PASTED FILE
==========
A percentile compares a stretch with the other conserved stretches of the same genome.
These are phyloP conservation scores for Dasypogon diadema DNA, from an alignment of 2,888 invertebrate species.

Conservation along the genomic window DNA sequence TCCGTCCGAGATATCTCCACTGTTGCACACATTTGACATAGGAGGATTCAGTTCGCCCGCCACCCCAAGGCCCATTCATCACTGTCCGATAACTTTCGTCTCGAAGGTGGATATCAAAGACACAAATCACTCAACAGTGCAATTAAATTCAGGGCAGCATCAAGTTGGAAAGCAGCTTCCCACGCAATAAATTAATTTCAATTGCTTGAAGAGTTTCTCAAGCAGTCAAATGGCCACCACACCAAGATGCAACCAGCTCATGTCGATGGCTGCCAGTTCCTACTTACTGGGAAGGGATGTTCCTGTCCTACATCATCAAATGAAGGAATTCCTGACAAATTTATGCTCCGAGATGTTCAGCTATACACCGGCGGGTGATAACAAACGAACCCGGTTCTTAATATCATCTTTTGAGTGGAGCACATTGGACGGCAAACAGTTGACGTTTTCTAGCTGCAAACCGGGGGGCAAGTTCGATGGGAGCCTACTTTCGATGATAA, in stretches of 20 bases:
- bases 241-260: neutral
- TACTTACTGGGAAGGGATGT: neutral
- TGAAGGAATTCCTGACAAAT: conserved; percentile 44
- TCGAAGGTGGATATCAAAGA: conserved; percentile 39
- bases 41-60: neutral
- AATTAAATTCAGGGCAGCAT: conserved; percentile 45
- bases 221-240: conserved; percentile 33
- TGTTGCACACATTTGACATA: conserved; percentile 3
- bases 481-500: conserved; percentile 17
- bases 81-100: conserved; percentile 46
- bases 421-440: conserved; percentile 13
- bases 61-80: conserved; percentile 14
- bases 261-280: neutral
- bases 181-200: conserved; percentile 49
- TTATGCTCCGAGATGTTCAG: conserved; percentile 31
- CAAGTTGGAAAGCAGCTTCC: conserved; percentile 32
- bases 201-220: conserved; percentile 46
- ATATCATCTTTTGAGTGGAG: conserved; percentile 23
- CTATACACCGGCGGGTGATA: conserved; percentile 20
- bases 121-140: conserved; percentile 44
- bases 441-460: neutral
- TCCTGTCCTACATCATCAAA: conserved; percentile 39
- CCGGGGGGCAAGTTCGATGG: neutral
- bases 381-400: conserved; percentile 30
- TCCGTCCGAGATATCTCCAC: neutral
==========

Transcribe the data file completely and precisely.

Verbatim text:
A percentile compares a stretch with the other conserved stretches of the same genome.
These are phyloP conservation scores for Dasypogon diadema DNA, from an alignment of 2,888 invertebrate species.

Conservation along the genomic window DNA sequence TCCGTCCGAGATATCTCCACTGTTGCACACATTTGACATAGGAGGATTCAGTTCGCCCGCCACCCCAAGGCCCATTCATCACTGTCCGATAACTTTCGTCTCGAAGGTGGATATCAAAGACACAAATCACTCAACAGTGCAATTAAATTCAGGGCAGCATCAAGTTGGAAAGCAGCTTCCCACGCAATAAATTAATTTCAATTGCTTGAAGAGTTTCTCAAGCAGTCAAATGGCCACCACACCAAGATGCAACCAGCTCATGTCGATGGCTGCCAGTTCCTACTTACTGGGAAGGGATGTTCCTGTCCTACATCATCAAATGAAGGAATTCCTGACAAATTTATGCTCCGAGATGTTCAGCTATACACCGGCGGGTGATAACAAACGAACCCGGTTCTTAATATCATCTTTTGAGTGGAGCACATTGGACGGCAAACAGTTGACGTTTTCTAGCTGCAAACCGGGGGGCAAGTTCGATGGGAGCCTACTTTCGATGATAA, in stretches of 20 bases:
- bases 241-260: neutral
- TACTTACTGGGAAGGGATGT: neutral
- TGAAGGAATTCCTGACAAAT: conserved; percentile 44
- TCGAAGGTGGATATCAAAGA: conserved; percentile 39
- bases 41-60: neutral
- AATTAAATTCAGGGCAGCAT: conserved; percentile 45
- bases 221-240: conserved; percentile 33
- TGTTGCACACATTTGACATA: conserved; percentile 3
- bases 481-500: conserved; percentile 17
- bases 81-100: conserved; percentile 46
- bases 421-440: conserved; percentile 13
- bases 61-80: conserved; percentile 14
- bases 261-280: neutral
- bases 181-200: conserved; percentile 49
- TTATGCTCCGAGATGTTCAG: conserved; percentile 31
- CAAGTTGGAAAGCAGCTTCC: conserved; percentile 32
- bases 201-220: conserved; percentile 46
- ATATCATCTTTTGAGTGGAG: conserved; percentile 23
- CTATACACCGGCGGGTGATA: conserved; percentile 20
- bases 121-140: conserved; percentile 44
- bases 441-460: neutral
- TCCTGTCCTACATCATCAAA: conserved; percentile 39
- CCGGGGGGCAAGTTCGATGG: neutral
- bases 381-400: conserved; percentile 30
- TCCGTCCGAGATATCTCCAC: neutral